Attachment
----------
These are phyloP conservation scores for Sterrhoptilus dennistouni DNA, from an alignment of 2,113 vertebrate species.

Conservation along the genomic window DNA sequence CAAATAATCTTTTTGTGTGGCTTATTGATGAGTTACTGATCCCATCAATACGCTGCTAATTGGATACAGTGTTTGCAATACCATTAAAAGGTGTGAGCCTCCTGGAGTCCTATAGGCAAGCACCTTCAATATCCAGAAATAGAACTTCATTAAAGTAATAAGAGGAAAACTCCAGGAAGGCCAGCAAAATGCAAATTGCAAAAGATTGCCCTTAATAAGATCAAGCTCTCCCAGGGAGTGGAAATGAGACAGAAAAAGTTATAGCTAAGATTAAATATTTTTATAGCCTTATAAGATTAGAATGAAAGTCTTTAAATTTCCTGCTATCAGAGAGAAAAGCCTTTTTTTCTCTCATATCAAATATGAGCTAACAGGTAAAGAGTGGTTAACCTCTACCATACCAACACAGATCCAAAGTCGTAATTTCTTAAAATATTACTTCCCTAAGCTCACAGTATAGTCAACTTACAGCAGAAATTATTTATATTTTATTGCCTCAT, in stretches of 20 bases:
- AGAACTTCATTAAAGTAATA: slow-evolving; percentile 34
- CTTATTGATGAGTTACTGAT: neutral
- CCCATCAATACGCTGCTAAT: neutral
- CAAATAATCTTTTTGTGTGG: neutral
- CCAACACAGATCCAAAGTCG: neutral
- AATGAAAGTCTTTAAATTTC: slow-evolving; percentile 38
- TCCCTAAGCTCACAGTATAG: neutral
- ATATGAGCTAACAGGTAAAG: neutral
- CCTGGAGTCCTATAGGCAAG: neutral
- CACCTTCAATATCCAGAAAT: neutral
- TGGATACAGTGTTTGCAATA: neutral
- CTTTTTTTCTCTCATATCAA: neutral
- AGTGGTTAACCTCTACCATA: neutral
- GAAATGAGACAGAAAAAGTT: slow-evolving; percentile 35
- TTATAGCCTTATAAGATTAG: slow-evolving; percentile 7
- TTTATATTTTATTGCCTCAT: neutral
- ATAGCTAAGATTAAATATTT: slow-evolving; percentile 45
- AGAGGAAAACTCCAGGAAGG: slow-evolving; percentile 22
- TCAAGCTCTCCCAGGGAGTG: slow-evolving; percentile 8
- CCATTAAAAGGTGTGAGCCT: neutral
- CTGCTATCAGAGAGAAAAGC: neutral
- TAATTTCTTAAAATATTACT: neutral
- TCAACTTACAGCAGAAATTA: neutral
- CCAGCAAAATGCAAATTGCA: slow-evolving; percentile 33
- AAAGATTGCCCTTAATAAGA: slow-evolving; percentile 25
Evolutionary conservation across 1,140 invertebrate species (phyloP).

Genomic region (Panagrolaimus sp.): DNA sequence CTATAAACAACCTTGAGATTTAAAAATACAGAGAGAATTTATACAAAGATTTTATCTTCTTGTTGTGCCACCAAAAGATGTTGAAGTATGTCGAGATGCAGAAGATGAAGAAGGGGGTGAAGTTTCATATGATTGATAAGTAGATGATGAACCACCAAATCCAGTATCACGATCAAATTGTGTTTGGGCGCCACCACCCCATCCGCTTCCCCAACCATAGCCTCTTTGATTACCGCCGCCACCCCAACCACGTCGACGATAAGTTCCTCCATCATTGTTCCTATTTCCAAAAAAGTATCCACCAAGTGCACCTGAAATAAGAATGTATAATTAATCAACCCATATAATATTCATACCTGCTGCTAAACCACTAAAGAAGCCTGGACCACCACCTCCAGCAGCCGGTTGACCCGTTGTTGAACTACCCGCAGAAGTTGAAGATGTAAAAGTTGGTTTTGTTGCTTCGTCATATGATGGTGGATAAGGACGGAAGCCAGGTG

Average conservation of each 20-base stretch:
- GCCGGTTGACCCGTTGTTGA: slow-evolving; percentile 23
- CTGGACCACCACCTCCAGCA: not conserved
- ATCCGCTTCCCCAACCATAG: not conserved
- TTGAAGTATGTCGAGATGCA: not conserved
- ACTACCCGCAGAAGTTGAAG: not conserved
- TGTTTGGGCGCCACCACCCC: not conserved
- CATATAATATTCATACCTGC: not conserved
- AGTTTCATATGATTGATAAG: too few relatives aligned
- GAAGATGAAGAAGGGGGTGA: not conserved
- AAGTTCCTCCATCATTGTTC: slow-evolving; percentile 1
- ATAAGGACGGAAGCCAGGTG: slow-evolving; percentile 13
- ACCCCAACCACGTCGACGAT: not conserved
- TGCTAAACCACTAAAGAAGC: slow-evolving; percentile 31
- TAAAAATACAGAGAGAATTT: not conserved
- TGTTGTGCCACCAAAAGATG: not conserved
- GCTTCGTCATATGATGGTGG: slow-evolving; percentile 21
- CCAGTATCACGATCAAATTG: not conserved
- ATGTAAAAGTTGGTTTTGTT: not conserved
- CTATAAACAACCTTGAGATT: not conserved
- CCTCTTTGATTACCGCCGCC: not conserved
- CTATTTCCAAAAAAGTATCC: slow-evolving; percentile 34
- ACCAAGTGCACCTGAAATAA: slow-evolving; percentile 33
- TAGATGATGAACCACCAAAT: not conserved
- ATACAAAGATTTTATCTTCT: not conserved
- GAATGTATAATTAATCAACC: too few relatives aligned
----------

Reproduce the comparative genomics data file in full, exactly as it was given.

These are phyloP conservation scores for Sterrhoptilus dennistouni DNA, from an alignment of 2,113 vertebrate species.

Conservation along the genomic window DNA sequence CAAATAATCTTTTTGTGTGGCTTATTGATGAGTTACTGATCCCATCAATACGCTGCTAATTGGATACAGTGTTTGCAATACCATTAAAAGGTGTGAGCCTCCTGGAGTCCTATAGGCAAGCACCTTCAATATCCAGAAATAGAACTTCATTAAAGTAATAAGAGGAAAACTCCAGGAAGGCCAGCAAAATGCAAATTGCAAAAGATTGCCCTTAATAAGATCAAGCTCTCCCAGGGAGTGGAAATGAGACAGAAAAAGTTATAGCTAAGATTAAATATTTTTATAGCCTTATAAGATTAGAATGAAAGTCTTTAAATTTCCTGCTATCAGAGAGAAAAGCCTTTTTTTCTCTCATATCAAATATGAGCTAACAGGTAAAGAGTGGTTAACCTCTACCATACCAACACAGATCCAAAGTCGTAATTTCTTAAAATATTACTTCCCTAAGCTCACAGTATAGTCAACTTACAGCAGAAATTATTTATATTTTATTGCCTCAT, in stretches of 20 bases:
- AGAACTTCATTAAAGTAATA: slow-evolving; percentile 34
- CTTATTGATGAGTTACTGAT: neutral
- CCCATCAATACGCTGCTAAT: neutral
- CAAATAATCTTTTTGTGTGG: neutral
- CCAACACAGATCCAAAGTCG: neutral
- AATGAAAGTCTTTAAATTTC: slow-evolving; percentile 38
- TCCCTAAGCTCACAGTATAG: neutral
- ATATGAGCTAACAGGTAAAG: neutral
- CCTGGAGTCCTATAGGCAAG: neutral
- CACCTTCAATATCCAGAAAT: neutral
- TGGATACAGTGTTTGCAATA: neutral
- CTTTTTTTCTCTCATATCAA: neutral
- AGTGGTTAACCTCTACCATA: neutral
- GAAATGAGACAGAAAAAGTT: slow-evolving; percentile 35
- TTATAGCCTTATAAGATTAG: slow-evolving; percentile 7
- TTTATATTTTATTGCCTCAT: neutral
- ATAGCTAAGATTAAATATTT: slow-evolving; percentile 45
- AGAGGAAAACTCCAGGAAGG: slow-evolving; percentile 22
- TCAAGCTCTCCCAGGGAGTG: slow-evolving; percentile 8
- CCATTAAAAGGTGTGAGCCT: neutral
- CTGCTATCAGAGAGAAAAGC: neutral
- TAATTTCTTAAAATATTACT: neutral
- TCAACTTACAGCAGAAATTA: neutral
- CCAGCAAAATGCAAATTGCA: slow-evolving; percentile 33
- AAAGATTGCCCTTAATAAGA: slow-evolving; percentile 25
Evolutionary conservation across 1,140 invertebrate species (phyloP).

Genomic region (Panagrolaimus sp.): DNA sequence CTATAAACAACCTTGAGATTTAAAAATACAGAGAGAATTTATACAAAGATTTTATCTTCTTGTTGTGCCACCAAAAGATGTTGAAGTATGTCGAGATGCAGAAGATGAAGAAGGGGGTGAAGTTTCATATGATTGATAAGTAGATGATGAACCACCAAATCCAGTATCACGATCAAATTGTGTTTGGGCGCCACCACCCCATCCGCTTCCCCAACCATAGCCTCTTTGATTACCGCCGCCACCCCAACCACGTCGACGATAAGTTCCTCCATCATTGTTCCTATTTCCAAAAAAGTATCCACCAAGTGCACCTGAAATAAGAATGTATAATTAATCAACCCATATAATATTCATACCTGCTGCTAAACCACTAAAGAAGCCTGGACCACCACCTCCAGCAGCCGGTTGACCCGTTGTTGAACTACCCGCAGAAGTTGAAGATGTAAAAGTTGGTTTTGTTGCTTCGTCATATGATGGTGGATAAGGACGGAAGCCAGGTG

Average conservation of each 20-base stretch:
- GCCGGTTGACCCGTTGTTGA: slow-evolving; percentile 23
- CTGGACCACCACCTCCAGCA: not conserved
- ATCCGCTTCCCCAACCATAG: not conserved
- TTGAAGTATGTCGAGATGCA: not conserved
- ACTACCCGCAGAAGTTGAAG: not conserved
- TGTTTGGGCGCCACCACCCC: not conserved
- CATATAATATTCATACCTGC: not conserved
- AGTTTCATATGATTGATAAG: too few relatives aligned
- GAAGATGAAGAAGGGGGTGA: not conserved
- AAGTTCCTCCATCATTGTTC: slow-evolving; percentile 1
- ATAAGGACGGAAGCCAGGTG: slow-evolving; percentile 13
- ACCCCAACCACGTCGACGAT: not conserved
- TGCTAAACCACTAAAGAAGC: slow-evolving; percentile 31
- TAAAAATACAGAGAGAATTT: not conserved
- TGTTGTGCCACCAAAAGATG: not conserved
- GCTTCGTCATATGATGGTGG: slow-evolving; percentile 21
- CCAGTATCACGATCAAATTG: not conserved
- ATGTAAAAGTTGGTTTTGTT: not conserved
- CTATAAACAACCTTGAGATT: not conserved
- CCTCTTTGATTACCGCCGCC: not conserved
- CTATTTCCAAAAAAGTATCC: slow-evolving; percentile 34
- ACCAAGTGCACCTGAAATAA: slow-evolving; percentile 33
- TAGATGATGAACCACCAAAT: not conserved
- ATACAAAGATTTTATCTTCT: not conserved
- GAATGTATAATTAATCAACC: too few relatives aligned